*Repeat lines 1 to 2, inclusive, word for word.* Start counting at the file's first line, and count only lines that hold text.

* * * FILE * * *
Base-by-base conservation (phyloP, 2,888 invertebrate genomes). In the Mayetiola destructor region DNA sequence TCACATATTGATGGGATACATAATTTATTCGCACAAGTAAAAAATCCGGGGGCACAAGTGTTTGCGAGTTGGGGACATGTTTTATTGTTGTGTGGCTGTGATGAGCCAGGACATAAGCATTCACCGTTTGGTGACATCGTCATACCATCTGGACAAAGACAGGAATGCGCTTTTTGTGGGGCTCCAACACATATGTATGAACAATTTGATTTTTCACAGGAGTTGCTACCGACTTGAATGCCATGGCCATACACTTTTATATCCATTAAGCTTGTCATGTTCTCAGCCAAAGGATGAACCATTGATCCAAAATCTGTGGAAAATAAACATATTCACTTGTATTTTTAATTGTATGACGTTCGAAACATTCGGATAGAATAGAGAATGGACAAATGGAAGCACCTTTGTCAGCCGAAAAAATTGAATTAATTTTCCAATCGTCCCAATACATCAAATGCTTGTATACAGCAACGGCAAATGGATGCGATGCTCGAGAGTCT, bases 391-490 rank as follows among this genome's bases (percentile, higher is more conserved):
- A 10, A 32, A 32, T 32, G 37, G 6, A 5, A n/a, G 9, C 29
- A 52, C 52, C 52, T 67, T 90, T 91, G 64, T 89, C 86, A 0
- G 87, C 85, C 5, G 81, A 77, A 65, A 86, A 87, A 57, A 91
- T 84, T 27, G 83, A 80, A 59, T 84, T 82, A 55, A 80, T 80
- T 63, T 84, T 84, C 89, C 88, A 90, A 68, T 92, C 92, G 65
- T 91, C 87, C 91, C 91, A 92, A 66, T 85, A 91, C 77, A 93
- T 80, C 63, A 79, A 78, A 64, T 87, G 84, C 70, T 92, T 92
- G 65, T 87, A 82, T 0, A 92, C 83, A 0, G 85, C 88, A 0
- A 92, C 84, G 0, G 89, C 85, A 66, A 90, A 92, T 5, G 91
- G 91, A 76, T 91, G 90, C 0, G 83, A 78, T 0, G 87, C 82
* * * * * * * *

Base-by-base conservation (phyloP, 2,888 invertebrate genomes). In the Mayetiola destructor region DNA sequence TCACATATTGATGGGATACATAATTTATTCGCACAAGTAAAAAATCCGGGGGCACAAGTGTTTGCGAGTTGGGGACATGTTTTATTGTTGTGTGGCTGTGATGAGCCAGGACATAAGCATTCACCGTTTGGTGACATCGTCATACCATCTGGACAAAGACAGGAATGCGCTTTTTGTGGGGCTCCAACACATATGTATGAACAATTTGATTTTTCACAGGAGTTGCTACCGACTTGAATGCCATGGCCATACACTTTTATATCCATTAAGCTTGTCATGTTCTCAGCCAAAGGATGAACCATTGATCCAAAATCTGTGGAAAATAAACATATTCACTTGTATTTTTAATTGTATGACGTTCGAAACATTCGGATAGAATAGAGAATGGACAAATGGAAGCACCTTTGTCAGCCGAAAAAATTGAATTAATTTTCCAATCGTCCCAATACATCAAATGCTTGTATACAGCAACGGCAAATGGATGCGATGCTCGAGAGTCT, bases 391-490 rank as follows among this genome's bases (percentile, higher is more conserved):
- A 10, A 32, A 32, T 32, G 37, G 6, A 5, A n/a, G 9, C 29